NDF support to Radical Dalit outfit

published on September 29, 2009

  Kerala Govt mulls banning radical Dalit outfit

VR Jayaraj | Thiruvananthapuram

The Kerala Government is likely to ban the radical Dalit outfit, Dalit Human Rights Movement (DHRM), which is said to be behind the murder of a morning jogger at Varkala Thiruvananthapuram on September 23. At the same time, it is also planning to revamp the Special Branch of the Kerala Police which has proved to be a total failure in gathering Intelligence over the outfit which has already spread roots in all vulnerable areas in the State.

In the context of the murder of Sivaparasad (62), a person with no connections with Dalits or politics, the Government thinks that the activities of DHRM with its extremist postures can sow anarchy and violence in the Kerala society. The accepted policy of the CPI(M)-led ruling LDF is to confront outfits politically and not to ban them in normal situations, but sources say that the case of the DHRM is exceptional.

Though Director General of Police Jacob Punnoose sounded mild when he said in Kochi on Monday that the police were examining whether the DHRM was an extremist organization, serious discussion were going on in the Home Department, sources said. They also said that the Home officials were in touch with their counterparts in the Scheduled Castes and Scheduled Tribes Welfare Department on the matter.

Top police officials said that they had obtained certain crucial documents, including the by-law of the DHRM< during an inspection at the residence of its president Selvaraj in North Paravur, Ernakulam district on the night of Saturday last. They also said that the clauses being described in it did not give much value to scruples in political activity.

The organization, founded some three years ago and in active operation for the past 15 months based in the colonies of poor Dalits, mainly in the southern Kerala districts, is said to have a membership strength of more than 150,000. Top officials expressed surprise at the rapid growth of the outfit and they suspected that the DHRM had been getting generous assistance from within and outside the State.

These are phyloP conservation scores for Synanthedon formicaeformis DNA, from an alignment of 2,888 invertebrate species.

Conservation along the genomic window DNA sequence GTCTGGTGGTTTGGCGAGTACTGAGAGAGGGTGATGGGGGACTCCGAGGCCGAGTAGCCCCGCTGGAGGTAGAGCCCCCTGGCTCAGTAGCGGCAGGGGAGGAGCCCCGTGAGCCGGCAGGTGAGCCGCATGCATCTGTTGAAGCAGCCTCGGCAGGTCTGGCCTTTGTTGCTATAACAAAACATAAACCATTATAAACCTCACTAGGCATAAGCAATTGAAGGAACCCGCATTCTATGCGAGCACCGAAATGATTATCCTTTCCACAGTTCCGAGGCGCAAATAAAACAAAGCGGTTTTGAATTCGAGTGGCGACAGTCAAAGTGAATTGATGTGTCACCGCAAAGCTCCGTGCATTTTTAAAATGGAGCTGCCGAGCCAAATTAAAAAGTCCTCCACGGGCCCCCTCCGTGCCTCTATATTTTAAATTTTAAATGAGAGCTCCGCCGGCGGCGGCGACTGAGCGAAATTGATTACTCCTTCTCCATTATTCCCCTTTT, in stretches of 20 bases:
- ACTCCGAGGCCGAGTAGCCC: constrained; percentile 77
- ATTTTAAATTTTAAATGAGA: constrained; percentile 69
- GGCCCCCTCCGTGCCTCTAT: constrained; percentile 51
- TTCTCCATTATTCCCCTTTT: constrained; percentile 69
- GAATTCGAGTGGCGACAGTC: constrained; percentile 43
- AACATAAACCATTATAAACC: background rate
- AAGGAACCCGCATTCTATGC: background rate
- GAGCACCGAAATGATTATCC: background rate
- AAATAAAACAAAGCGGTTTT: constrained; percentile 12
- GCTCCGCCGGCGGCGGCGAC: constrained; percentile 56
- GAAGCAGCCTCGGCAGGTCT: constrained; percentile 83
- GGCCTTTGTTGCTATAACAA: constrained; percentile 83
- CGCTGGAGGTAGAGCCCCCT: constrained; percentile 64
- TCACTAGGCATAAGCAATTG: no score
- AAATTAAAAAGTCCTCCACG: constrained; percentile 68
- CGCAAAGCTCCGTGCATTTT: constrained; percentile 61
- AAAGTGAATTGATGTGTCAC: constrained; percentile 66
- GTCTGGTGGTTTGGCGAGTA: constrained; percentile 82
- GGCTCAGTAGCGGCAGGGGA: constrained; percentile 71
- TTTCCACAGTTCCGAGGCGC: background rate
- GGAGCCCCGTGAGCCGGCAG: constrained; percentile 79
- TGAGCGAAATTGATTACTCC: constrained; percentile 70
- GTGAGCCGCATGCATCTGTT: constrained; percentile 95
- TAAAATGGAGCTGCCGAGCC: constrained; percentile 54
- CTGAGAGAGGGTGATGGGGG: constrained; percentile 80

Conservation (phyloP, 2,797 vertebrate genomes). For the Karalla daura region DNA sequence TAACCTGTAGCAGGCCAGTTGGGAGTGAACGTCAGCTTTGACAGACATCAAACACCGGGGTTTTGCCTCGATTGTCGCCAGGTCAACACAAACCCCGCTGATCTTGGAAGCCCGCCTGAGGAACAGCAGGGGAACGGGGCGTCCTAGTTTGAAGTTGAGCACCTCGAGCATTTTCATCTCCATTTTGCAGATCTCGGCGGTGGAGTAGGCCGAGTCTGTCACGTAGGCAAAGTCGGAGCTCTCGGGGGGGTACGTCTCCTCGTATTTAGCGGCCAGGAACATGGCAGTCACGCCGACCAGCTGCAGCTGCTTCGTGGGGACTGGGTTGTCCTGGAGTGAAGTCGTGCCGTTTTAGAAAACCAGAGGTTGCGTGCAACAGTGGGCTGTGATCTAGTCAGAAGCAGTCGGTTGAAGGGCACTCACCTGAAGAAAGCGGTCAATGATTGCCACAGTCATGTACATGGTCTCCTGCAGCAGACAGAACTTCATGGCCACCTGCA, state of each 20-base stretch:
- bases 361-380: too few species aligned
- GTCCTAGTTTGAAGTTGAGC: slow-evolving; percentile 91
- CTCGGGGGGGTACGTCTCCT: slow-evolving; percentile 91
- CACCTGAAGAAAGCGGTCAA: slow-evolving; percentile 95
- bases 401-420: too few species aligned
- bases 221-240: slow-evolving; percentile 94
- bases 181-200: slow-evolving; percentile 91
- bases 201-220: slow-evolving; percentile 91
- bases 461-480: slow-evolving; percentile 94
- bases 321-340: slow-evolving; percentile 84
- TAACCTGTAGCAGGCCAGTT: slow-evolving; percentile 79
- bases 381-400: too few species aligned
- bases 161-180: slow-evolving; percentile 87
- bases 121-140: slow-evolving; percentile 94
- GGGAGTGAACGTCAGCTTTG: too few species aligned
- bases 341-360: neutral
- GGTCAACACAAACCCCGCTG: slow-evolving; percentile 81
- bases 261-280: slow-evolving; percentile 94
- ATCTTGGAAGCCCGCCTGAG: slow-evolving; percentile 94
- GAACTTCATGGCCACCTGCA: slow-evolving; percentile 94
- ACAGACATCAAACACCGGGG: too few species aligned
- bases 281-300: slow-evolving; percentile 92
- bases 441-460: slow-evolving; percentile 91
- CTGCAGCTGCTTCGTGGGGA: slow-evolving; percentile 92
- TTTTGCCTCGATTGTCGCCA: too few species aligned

Sources said that a consensus had almost evolved among the officials about imposing a ban on the outfit but what was most important in the matter was a political decision. The CPI(M), lead party of the Government and the party that ruled the Home Ministry, would immediately consider the pros and cons of such a ban.

“The Government will have to tread cautiously as a ban may further alienate the Dalits from the mainstream political parties. It understands that there is widespread disappointment among the Dalits in the State over the neglect shown to them till now by the successive governments. However, the option of banning the DHRM is difficult to reject for the CPI(M),” said a Home Department official.

Police officials are of the opinion that the DHRM, which claims to be founded on the principles of BR Ambedkar, is getting support from certain Naxalite groups which are still refusing to adopt the path of peace and also certain socio-political outfits that combine the Dalit cause with minority issues.

The Popular Front of India, formerly NDF, an Islamist resistance organization, is one such outfit, officials say. They are also of the opinion that the DHRM has several similarities, at least in appearance, to the Islamic Sevak Sangh (ISS), the ancestor outfit of Abdul Nasser Madani’s PDP. They point out that the dress code of the DHRM activists – black T-shirts and jeans – had striking similarity to the uniform worn by Madani’s former volunteer guards.

DGP Jacob Punnoose, speaking to reporters on the sidelines of a function in KOchi, said, that the police had to look into whether the DHRM had any terror links. “At present, I cannot say whether the organization has any terror links as this aspect was being looked into by the police.

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